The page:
On July 1-2, I visited the NIH’s main campus in Bethesda, MD to attend a public workshop related to developing an all-inclusive national research cohort as part of the Obama Administration’s Precision Medicine Initiative (PMI). One major component of the PMI is the creation of this national research cohort of over one million Americans who will share genetic data, biological samples, and lifestyle information within a database of electronic health records. This model serves to engage participants and promote responsible data sharing.
Precision medicine refers to an individualized approach to disease treatment and prevention, accounting for genes, environment, and personal lifestyle. While this practice has typically been implemented for select cancers, it can and should also be utilized for the treatment of many other conditions, such as heart disease.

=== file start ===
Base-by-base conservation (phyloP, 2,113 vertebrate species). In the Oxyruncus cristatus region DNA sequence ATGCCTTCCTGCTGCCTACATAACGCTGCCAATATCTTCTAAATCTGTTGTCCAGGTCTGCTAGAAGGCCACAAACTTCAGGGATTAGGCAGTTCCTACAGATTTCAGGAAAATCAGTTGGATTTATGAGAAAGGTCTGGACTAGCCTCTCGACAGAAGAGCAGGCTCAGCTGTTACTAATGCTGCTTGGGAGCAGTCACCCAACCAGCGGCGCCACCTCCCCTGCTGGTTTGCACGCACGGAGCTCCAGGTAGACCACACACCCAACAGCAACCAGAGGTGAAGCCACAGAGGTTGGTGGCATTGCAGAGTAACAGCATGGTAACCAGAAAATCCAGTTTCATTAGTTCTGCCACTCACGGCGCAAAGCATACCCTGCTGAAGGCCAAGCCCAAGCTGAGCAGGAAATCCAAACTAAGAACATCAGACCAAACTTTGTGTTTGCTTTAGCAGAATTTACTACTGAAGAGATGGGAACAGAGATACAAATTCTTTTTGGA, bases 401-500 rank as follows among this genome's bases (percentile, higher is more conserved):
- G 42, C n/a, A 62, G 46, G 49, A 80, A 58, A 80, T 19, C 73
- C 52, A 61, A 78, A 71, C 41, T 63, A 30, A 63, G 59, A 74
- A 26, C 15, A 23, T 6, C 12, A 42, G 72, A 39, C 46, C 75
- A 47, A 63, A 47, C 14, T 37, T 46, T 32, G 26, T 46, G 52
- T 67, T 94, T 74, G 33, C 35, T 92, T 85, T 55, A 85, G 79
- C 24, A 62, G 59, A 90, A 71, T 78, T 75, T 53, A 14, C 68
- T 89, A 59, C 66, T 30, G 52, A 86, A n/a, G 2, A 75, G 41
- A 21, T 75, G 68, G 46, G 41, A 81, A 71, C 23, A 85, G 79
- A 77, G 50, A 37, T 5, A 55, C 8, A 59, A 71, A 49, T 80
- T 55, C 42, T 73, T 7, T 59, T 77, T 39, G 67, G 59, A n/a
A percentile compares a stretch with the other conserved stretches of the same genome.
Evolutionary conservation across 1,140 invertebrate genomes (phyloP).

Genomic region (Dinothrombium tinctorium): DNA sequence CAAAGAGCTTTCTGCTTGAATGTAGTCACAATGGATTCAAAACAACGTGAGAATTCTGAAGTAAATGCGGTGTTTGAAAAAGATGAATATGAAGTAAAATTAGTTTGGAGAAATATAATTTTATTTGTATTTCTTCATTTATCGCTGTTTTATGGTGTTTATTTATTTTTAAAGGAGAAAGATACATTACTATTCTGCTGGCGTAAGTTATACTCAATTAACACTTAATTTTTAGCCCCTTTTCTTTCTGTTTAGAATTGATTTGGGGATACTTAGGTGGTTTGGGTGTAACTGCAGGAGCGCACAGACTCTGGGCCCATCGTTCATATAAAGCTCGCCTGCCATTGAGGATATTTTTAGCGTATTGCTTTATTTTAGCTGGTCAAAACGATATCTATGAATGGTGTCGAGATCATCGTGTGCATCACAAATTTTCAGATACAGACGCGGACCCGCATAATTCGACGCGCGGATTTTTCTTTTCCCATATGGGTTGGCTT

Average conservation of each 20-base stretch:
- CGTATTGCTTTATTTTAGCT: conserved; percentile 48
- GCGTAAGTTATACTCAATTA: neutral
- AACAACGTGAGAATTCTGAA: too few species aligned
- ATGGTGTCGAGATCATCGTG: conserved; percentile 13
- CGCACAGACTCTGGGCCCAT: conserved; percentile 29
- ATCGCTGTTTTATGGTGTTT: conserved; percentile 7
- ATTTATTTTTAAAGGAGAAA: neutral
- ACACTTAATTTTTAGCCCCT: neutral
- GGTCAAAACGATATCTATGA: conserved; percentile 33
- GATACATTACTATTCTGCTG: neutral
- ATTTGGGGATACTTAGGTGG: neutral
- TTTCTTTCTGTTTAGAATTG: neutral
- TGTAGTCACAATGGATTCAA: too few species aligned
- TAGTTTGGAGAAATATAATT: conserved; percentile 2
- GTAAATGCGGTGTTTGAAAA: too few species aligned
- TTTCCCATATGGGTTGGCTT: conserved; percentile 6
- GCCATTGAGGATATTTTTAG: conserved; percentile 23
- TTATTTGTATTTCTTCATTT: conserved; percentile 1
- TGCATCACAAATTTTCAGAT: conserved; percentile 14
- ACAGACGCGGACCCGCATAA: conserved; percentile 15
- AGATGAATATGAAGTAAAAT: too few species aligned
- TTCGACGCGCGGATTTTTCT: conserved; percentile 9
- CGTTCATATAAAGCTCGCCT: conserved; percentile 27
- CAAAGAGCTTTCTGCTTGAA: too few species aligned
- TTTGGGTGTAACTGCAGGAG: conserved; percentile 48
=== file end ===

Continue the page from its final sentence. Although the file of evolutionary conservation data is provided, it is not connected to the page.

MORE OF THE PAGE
One conversation in which my ears really perked up brought up the issue of individualized treatments for particular racial groups. The anthropology course I took this past year called the Anthropology of Race, Ethnicity, and Health delved into this idea of racialized medicine, particularly with the lesson on BiDil, a drug treating hypertension in African Americans. While certain diseases may disproportionately affect certain demographics due to environmental and/or lifestyle factors, we cannot forget the amount of variability present within each demographic group and across demographic groups. The PMI’s holistic approach of accounting for all of the factors that contribute to an individual’s experience of disease really supports this idea that everyone is biologically unique and should be treated as such.